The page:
More durable than the Soviet influence which lasted only fifty years, is the true character of Central Europe which has its roots in the Austro-Hungarian Empire of the Habsburgs. The countries of the former empire therefore are marked rather by the cohabitation of different peoples than the expansion of the Soviet bloc.
The Visegrad group: interregional cooperation par excellence
One original feature of the Central European countries probably lies in their ability to think in terms of consolidation and solidarity. The other is their proximity to the West.
This ability of the Central European countries to develop peaceful interregional relations is part of a long historical tradition. Indeed, in 1335, when the Czech, Polish and Hungarian kings met in the Hungarian town of Visegrad, a first form of cooperation and regional policy known as “Triangle (or) Visegrad Group” was born. And since then these links have never ceased to exist!
The modern form of this relation emerged after the breakup of the Soviet Union, 15 February 1991, at a summit of the heads of state of Poland, the former Czechoslovakia and Hungary.
With an annual rotating presidency, the Visegrád Group, today bringing Poland, the Czech Republic, Slovakia and Hungary is also active in holding many summits: a main Prime ministers level summit, organized once a year, and other regular summits between the ministers of defense, education, foreign affairs, etc.
The only permanent structure related to the group is the Visegrad Fund, based in Bratislava (Slovakia) - unique to the Group institution which is responsible for allocating funds and grants to fund initiatives in the field of education and culture between the V4 countries.
Of course, it is an informal and non-institutionalized group, designed at the time as a transitional arrangement to facilitate the early stages of the post-communist period. This model of coexistence and cooperation in many areas of common interest (education, culture, scientific research, exchange of information), was actually established to accelerate European integration. Certainly, this agreement could resemble the Warsaw Pact and Comecon, but it did not try at all to restore the old regime. Instead, its vision was strongly oriented towards the future.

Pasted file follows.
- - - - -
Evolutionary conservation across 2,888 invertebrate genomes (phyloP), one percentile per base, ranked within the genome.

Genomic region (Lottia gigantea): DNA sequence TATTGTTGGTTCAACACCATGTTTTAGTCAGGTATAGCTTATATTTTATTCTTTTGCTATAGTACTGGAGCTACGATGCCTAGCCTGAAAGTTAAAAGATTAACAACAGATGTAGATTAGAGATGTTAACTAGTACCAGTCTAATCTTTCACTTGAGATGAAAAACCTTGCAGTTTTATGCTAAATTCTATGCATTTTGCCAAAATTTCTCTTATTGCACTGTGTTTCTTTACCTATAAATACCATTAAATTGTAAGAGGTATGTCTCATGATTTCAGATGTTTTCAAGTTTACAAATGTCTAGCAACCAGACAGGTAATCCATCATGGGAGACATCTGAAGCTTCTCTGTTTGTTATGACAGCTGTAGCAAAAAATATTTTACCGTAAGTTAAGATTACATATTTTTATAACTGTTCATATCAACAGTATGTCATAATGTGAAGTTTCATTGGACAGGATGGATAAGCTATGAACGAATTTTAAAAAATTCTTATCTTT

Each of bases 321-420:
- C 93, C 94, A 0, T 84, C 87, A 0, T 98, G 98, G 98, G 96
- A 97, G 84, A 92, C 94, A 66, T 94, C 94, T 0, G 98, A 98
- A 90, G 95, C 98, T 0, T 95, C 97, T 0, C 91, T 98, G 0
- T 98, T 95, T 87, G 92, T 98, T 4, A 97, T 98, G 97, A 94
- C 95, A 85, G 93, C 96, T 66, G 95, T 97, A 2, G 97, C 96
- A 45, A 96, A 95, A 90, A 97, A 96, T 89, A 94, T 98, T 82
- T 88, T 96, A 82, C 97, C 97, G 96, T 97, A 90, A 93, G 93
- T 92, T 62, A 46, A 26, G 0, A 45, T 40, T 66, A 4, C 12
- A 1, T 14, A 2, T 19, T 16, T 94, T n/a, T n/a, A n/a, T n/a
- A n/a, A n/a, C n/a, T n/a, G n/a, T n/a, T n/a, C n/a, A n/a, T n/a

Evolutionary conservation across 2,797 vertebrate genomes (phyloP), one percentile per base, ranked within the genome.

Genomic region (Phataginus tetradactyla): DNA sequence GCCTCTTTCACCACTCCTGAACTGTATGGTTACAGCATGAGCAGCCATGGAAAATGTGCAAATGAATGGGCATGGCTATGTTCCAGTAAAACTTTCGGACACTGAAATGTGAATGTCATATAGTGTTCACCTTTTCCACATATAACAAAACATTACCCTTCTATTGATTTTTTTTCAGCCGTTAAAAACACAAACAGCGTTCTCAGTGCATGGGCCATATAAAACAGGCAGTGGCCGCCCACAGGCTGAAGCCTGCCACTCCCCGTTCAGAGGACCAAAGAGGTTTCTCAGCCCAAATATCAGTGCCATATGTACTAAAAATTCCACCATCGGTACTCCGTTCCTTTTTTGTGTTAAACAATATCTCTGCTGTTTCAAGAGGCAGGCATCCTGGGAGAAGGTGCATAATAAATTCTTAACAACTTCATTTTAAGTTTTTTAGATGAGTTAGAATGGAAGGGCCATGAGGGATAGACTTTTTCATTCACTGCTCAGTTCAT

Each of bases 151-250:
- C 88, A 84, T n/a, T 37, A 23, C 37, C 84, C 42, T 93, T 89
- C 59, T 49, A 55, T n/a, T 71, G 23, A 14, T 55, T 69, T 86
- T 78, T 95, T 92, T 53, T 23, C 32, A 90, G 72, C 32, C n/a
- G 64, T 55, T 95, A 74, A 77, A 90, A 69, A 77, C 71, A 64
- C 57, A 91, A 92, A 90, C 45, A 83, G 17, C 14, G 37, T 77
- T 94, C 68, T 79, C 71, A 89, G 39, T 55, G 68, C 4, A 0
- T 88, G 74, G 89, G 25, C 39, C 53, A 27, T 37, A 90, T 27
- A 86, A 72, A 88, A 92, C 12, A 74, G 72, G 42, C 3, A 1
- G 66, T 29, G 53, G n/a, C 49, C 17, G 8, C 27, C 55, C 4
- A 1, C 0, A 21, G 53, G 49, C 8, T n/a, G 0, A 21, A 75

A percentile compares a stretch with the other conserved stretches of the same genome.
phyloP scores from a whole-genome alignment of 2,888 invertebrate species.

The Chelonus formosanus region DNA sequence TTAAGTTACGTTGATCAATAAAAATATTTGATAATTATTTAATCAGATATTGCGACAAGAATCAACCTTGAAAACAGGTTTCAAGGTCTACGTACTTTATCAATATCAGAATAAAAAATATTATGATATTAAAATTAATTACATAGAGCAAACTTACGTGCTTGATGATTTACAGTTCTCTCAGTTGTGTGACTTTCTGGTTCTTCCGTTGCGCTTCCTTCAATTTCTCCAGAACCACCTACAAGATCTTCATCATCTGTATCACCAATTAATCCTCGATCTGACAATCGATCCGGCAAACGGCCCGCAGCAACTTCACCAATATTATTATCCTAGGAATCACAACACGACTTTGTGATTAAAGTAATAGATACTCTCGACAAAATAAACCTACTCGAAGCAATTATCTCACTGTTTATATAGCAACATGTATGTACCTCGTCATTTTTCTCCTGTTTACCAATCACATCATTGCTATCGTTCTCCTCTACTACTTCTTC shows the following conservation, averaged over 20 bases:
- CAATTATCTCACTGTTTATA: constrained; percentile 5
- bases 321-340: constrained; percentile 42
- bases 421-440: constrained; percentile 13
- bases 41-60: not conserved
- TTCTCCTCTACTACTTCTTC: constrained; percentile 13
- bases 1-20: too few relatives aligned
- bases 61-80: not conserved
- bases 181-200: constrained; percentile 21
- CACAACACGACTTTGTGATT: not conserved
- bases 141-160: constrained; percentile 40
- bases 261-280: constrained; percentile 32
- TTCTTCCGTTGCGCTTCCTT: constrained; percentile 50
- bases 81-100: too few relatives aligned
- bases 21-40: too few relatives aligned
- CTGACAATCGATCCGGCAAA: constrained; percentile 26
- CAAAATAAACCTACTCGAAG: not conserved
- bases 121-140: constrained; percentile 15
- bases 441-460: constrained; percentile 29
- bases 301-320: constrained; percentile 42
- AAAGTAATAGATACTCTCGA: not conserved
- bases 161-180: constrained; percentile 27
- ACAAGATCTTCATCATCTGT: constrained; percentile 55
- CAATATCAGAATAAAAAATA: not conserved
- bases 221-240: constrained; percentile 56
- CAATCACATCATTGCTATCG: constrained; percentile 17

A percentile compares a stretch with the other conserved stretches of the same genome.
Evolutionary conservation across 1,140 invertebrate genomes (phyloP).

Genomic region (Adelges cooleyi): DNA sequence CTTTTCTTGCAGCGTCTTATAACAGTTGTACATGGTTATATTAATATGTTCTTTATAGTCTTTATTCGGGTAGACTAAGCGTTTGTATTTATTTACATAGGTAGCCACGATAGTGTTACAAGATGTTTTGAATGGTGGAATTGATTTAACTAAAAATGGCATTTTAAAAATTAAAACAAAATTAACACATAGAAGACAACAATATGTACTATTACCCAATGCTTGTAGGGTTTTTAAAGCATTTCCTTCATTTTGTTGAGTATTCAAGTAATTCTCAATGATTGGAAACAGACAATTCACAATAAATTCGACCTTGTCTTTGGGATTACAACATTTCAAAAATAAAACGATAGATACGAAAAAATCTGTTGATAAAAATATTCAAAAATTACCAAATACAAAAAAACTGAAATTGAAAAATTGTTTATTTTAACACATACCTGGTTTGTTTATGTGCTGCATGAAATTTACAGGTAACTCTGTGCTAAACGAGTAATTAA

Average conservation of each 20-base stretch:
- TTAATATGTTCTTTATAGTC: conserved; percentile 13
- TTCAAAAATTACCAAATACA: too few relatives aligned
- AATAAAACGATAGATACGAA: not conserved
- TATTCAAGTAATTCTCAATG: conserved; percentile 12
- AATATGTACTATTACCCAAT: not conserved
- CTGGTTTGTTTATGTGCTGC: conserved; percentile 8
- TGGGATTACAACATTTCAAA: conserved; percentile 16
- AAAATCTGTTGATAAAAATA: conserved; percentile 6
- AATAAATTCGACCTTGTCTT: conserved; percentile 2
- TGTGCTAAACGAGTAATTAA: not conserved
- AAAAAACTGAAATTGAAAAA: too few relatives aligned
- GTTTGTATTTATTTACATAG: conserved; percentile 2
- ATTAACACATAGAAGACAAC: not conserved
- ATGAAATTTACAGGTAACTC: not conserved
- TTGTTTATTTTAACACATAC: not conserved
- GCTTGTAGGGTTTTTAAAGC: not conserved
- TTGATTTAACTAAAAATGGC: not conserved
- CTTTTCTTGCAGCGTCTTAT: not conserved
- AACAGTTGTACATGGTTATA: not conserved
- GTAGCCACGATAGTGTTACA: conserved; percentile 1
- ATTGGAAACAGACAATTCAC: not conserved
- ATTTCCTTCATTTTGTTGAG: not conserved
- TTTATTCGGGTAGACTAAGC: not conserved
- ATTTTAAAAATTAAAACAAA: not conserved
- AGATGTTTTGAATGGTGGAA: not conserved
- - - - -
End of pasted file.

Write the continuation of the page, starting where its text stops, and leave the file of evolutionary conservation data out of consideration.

And it is through this regional policy that countries of the former Habsburg Empire were able to quickly enter in a dialogue with the West! Indeed, they were the first countries of the former Soviet bloc to join the Council of Europe, to establish a dialogue with NATO and to sign in 1991 the association agreements with the European Community.
Should the Group continue to exist after the accession of its countries to the EU?
One should note that this non-institutionalized organization is by no means a spontaneous cooperation. Instead, it was always a well calculated model against risks from the East. Today, the risk of the Soviet return is no longer viable and a threat and with the accession to the European Union, which was completed in 2004, one may wonder if the Visegrad Group still has a purpose.
Its activities and policies are unfortunately less known and the beneficiaries of its funds are few. But on the other hand, the V4 countries do not slow down their activities. They have recently agreed to create a joint military force to be operational by 2016. In addition, outside the Visegrad Group, Central Europe is actively involved in a new adventure called “CENTROPE” - an interregional cooperation project headed by the INTERREG program, funded by the ERDF, initiated by the Austrian regions of Vienna, Lower Austria and Burgenland, which reunites Austria, Hungary, the Czech Republic and Slovakia.
The countries of Central Europe realize what they could gain by continuing to work together. They take the right path of regional cooperation that all EU regions should follow. If the Visegrad Group and Centrope continue to operate, Central Europe could one day become a true European center such as Scandinavia and Benelux.